FAO Liaison Office in New York

UN brings food loss and waste into focus


The 74th United Nations General Assembly has designated 29 September as the International Day of Awareness of Food Loss and Waste, recognizing the fundamental role that sustainable food production plays in promoting food security and nutrition.  The observance aims at raising awareness on the importance of the food loss and waste issue, and promoting global efforts towards resolving it.

Considering the world’s growing population, the United Nations (UN) see an urgent need in addressing the large quantities of food lost and wasted around the globe, stressing the risks implied for climate change, agriculture sustainability, human livelihoods, and food supplies. Cutting back on food loss and waste is also stated in the 2030 Agenda for Sustainable Development, and specifically Target 12.3, which calls for halving the per capita global food waste at the retail and consumer levels, as well as reducing food losses along production and supply chains.

In adopting the resolution, the UN referenced The State of Food and Agriculture (SOFA) 2019, a flagship publication by the Food and Agriculture Organization of the United Nations (FAO), which frames food loss as the decrease in quantity or quality of food along the food supply chain. On the other hand, according to SOFA, food waste occurs at retail and consumption level. It’s important to note that food diverted to other economic uses (e.g. animal feed) is not considered as food loss or waste nor are inedible parts of food.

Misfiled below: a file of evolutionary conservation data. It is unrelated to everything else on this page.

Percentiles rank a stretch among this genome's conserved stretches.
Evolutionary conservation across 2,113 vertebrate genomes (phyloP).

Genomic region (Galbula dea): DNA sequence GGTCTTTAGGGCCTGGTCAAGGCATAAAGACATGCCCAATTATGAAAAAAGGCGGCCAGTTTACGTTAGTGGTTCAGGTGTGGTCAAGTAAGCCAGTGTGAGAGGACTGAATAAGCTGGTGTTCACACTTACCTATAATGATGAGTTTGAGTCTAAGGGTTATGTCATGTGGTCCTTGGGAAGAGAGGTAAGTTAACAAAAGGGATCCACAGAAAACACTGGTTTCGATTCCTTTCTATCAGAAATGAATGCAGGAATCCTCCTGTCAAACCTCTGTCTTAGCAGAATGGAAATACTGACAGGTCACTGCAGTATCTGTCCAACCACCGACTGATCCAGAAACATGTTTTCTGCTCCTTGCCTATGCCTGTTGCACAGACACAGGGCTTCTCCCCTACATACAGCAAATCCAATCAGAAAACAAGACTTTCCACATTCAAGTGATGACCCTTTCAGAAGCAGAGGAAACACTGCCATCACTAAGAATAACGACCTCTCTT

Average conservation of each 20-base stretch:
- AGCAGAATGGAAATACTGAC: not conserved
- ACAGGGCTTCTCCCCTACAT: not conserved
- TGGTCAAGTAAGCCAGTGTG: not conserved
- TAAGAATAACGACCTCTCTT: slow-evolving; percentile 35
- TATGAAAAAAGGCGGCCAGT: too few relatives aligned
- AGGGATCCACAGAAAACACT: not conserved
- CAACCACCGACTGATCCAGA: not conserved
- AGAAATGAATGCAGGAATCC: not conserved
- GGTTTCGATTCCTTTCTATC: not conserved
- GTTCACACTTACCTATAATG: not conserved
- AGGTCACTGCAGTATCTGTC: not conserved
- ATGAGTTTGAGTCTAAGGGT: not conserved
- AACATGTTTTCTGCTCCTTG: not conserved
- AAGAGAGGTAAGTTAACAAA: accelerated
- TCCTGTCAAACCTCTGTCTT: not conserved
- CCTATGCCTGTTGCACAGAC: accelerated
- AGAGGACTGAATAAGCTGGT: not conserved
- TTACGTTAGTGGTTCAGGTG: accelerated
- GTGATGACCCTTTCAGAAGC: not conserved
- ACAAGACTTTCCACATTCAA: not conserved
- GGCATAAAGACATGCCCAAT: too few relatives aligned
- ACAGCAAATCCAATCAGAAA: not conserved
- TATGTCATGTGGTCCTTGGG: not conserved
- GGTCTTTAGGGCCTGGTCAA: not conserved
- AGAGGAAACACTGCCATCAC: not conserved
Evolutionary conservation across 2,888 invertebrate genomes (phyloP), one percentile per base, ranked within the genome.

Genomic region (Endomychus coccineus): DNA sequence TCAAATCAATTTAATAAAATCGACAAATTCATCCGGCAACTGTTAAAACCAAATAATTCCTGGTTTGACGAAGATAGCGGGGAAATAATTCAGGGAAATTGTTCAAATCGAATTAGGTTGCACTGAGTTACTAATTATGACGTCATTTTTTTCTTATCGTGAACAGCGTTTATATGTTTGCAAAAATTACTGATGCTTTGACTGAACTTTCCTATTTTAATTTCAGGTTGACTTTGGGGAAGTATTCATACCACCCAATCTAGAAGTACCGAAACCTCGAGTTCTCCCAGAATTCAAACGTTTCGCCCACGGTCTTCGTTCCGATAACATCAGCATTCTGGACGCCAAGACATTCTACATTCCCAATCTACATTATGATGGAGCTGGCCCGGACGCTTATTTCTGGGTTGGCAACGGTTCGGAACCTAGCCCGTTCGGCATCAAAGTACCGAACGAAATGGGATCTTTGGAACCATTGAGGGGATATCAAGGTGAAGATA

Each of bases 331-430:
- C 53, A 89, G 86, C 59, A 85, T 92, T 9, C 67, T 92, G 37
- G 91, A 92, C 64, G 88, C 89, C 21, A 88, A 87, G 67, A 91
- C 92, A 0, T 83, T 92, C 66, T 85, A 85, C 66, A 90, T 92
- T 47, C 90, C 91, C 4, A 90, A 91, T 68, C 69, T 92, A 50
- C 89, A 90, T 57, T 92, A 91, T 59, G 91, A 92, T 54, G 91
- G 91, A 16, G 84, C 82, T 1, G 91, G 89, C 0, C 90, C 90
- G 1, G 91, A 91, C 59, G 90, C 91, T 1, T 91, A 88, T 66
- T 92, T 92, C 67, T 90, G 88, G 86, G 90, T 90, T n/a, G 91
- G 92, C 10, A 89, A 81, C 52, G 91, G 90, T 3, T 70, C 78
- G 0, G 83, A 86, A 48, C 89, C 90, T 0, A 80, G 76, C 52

With its work, FAO provides guidance for policy interventions, making a business and economic case with profit incentives to reduce food loss and waste, and then further expand this rationale to address concerns about food insecurity. “I frequently wonder how we can allow food to be thrown away when more than 820 million people in the world continue to go hungry every day”, said FAO Director-General Qu Dongyu.

According to the 2016 Food Loss Index, 14% of the food produced globally was lost, most of it being roots and oil-bearing crops. The leading causes for food loss are generally related to inadequate harvesting time, climatic conditions, inadequate storage conditions, and challenges in marketing produce. Food waste is brought upon by limited shelf life of products, the need for food products to meet aesthetic standards, poor purchase and meal planning, and poor in-home storing.